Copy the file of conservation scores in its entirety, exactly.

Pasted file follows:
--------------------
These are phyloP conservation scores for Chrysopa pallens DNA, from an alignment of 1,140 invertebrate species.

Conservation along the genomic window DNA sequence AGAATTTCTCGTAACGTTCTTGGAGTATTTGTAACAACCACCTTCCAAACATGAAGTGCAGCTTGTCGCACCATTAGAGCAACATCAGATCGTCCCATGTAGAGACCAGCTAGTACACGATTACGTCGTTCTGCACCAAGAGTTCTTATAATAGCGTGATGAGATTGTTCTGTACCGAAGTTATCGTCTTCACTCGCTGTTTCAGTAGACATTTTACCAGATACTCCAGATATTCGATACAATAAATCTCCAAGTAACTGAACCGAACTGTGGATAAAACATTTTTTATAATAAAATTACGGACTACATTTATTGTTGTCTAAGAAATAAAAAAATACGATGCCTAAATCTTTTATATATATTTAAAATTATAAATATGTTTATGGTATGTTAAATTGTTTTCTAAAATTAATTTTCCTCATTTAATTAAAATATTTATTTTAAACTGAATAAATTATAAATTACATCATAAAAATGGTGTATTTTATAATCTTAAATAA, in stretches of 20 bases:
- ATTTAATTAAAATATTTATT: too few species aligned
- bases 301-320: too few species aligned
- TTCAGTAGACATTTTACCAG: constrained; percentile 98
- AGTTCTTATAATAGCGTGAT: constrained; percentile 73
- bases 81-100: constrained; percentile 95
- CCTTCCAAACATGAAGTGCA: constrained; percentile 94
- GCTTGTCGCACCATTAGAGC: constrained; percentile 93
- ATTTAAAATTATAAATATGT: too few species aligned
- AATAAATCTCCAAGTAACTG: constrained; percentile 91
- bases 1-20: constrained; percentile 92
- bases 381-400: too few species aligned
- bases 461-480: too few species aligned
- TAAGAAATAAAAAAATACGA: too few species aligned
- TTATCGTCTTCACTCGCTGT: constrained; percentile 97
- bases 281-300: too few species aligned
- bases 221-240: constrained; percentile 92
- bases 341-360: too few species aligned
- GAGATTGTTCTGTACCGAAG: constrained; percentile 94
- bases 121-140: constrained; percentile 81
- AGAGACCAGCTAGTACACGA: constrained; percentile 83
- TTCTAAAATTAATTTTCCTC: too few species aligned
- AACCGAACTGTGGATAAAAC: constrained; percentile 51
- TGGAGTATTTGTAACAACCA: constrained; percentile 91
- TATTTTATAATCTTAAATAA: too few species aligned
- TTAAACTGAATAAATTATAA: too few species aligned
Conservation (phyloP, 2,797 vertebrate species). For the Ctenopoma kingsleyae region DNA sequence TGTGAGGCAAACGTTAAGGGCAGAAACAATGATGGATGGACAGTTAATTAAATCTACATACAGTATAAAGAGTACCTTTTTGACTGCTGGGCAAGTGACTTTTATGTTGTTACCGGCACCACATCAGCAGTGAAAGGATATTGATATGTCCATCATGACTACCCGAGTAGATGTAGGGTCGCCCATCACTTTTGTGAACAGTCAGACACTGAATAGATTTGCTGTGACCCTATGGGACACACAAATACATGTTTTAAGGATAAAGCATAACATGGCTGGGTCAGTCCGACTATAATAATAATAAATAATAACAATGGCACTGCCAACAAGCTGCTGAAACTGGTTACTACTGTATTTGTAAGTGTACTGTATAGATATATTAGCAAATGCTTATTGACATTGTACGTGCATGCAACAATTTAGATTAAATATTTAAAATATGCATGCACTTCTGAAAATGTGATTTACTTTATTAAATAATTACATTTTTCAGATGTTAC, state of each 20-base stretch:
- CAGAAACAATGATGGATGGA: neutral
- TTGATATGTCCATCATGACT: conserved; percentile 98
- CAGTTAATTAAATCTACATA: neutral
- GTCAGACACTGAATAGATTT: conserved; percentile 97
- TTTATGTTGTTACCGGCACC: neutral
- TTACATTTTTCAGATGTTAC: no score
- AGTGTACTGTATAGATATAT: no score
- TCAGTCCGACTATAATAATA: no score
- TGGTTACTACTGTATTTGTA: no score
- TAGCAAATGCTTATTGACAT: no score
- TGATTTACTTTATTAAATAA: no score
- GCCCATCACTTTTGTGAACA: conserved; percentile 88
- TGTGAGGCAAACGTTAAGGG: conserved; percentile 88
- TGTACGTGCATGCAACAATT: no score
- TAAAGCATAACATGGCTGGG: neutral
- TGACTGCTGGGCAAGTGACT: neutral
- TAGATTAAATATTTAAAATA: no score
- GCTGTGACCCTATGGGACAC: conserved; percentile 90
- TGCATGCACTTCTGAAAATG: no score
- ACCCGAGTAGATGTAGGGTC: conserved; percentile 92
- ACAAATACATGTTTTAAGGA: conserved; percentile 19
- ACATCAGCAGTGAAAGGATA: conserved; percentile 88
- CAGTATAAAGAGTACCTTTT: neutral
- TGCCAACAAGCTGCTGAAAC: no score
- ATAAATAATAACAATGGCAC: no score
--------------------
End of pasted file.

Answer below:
These are phyloP conservation scores for Chrysopa pallens DNA, from an alignment of 1,140 invertebrate species.

Conservation along the genomic window DNA sequence AGAATTTCTCGTAACGTTCTTGGAGTATTTGTAACAACCACCTTCCAAACATGAAGTGCAGCTTGTCGCACCATTAGAGCAACATCAGATCGTCCCATGTAGAGACCAGCTAGTACACGATTACGTCGTTCTGCACCAAGAGTTCTTATAATAGCGTGATGAGATTGTTCTGTACCGAAGTTATCGTCTTCACTCGCTGTTTCAGTAGACATTTTACCAGATACTCCAGATATTCGATACAATAAATCTCCAAGTAACTGAACCGAACTGTGGATAAAACATTTTTTATAATAAAATTACGGACTACATTTATTGTTGTCTAAGAAATAAAAAAATACGATGCCTAAATCTTTTATATATATTTAAAATTATAAATATGTTTATGGTATGTTAAATTGTTTTCTAAAATTAATTTTCCTCATTTAATTAAAATATTTATTTTAAACTGAATAAATTATAAATTACATCATAAAAATGGTGTATTTTATAATCTTAAATAA, in stretches of 20 bases:
- ATTTAATTAAAATATTTATT: too few species aligned
- bases 301-320: too few species aligned
- TTCAGTAGACATTTTACCAG: constrained; percentile 98
- AGTTCTTATAATAGCGTGAT: constrained; percentile 73
- bases 81-100: constrained; percentile 95
- CCTTCCAAACATGAAGTGCA: constrained; percentile 94
- GCTTGTCGCACCATTAGAGC: constrained; percentile 93
- ATTTAAAATTATAAATATGT: too few species aligned
- AATAAATCTCCAAGTAACTG: constrained; percentile 91
- bases 1-20: constrained; percentile 92
- bases 381-400: too few species aligned
- bases 461-480: too few species aligned
- TAAGAAATAAAAAAATACGA: too few species aligned
- TTATCGTCTTCACTCGCTGT: constrained; percentile 97
- bases 281-300: too few species aligned
- bases 221-240: constrained; percentile 92
- bases 341-360: too few species aligned
- GAGATTGTTCTGTACCGAAG: constrained; percentile 94
- bases 121-140: constrained; percentile 81
- AGAGACCAGCTAGTACACGA: constrained; percentile 83
- TTCTAAAATTAATTTTCCTC: too few species aligned
- AACCGAACTGTGGATAAAAC: constrained; percentile 51
- TGGAGTATTTGTAACAACCA: constrained; percentile 91
- TATTTTATAATCTTAAATAA: too few species aligned
- TTAAACTGAATAAATTATAA: too few species aligned
Conservation (phyloP, 2,797 vertebrate species). For the Ctenopoma kingsleyae region DNA sequence TGTGAGGCAAACGTTAAGGGCAGAAACAATGATGGATGGACAGTTAATTAAATCTACATACAGTATAAAGAGTACCTTTTTGACTGCTGGGCAAGTGACTTTTATGTTGTTACCGGCACCACATCAGCAGTGAAAGGATATTGATATGTCCATCATGACTACCCGAGTAGATGTAGGGTCGCCCATCACTTTTGTGAACAGTCAGACACTGAATAGATTTGCTGTGACCCTATGGGACACACAAATACATGTTTTAAGGATAAAGCATAACATGGCTGGGTCAGTCCGACTATAATAATAATAAATAATAACAATGGCACTGCCAACAAGCTGCTGAAACTGGTTACTACTGTATTTGTAAGTGTACTGTATAGATATATTAGCAAATGCTTATTGACATTGTACGTGCATGCAACAATTTAGATTAAATATTTAAAATATGCATGCACTTCTGAAAATGTGATTTACTTTATTAAATAATTACATTTTTCAGATGTTAC, state of each 20-base stretch:
- CAGAAACAATGATGGATGGA: neutral
- TTGATATGTCCATCATGACT: conserved; percentile 98
- CAGTTAATTAAATCTACATA: neutral
- GTCAGACACTGAATAGATTT: conserved; percentile 97
- TTTATGTTGTTACCGGCACC: neutral
- TTACATTTTTCAGATGTTAC: no score
- AGTGTACTGTATAGATATAT: no score
- TCAGTCCGACTATAATAATA: no score
- TGGTTACTACTGTATTTGTA: no score
- TAGCAAATGCTTATTGACAT: no score
- TGATTTACTTTATTAAATAA: no score
- GCCCATCACTTTTGTGAACA: conserved; percentile 88
- TGTGAGGCAAACGTTAAGGG: conserved; percentile 88
- TGTACGTGCATGCAACAATT: no score
- TAAAGCATAACATGGCTGGG: neutral
- TGACTGCTGGGCAAGTGACT: neutral
- TAGATTAAATATTTAAAATA: no score
- GCTGTGACCCTATGGGACAC: conserved; percentile 90
- TGCATGCACTTCTGAAAATG: no score
- ACCCGAGTAGATGTAGGGTC: conserved; percentile 92
- ACAAATACATGTTTTAAGGA: conserved; percentile 19
- ACATCAGCAGTGAAAGGATA: conserved; percentile 88
- CAGTATAAAGAGTACCTTTT: neutral
- TGCCAACAAGCTGCTGAAAC: no score
- ATAAATAATAACAATGGCAC: no score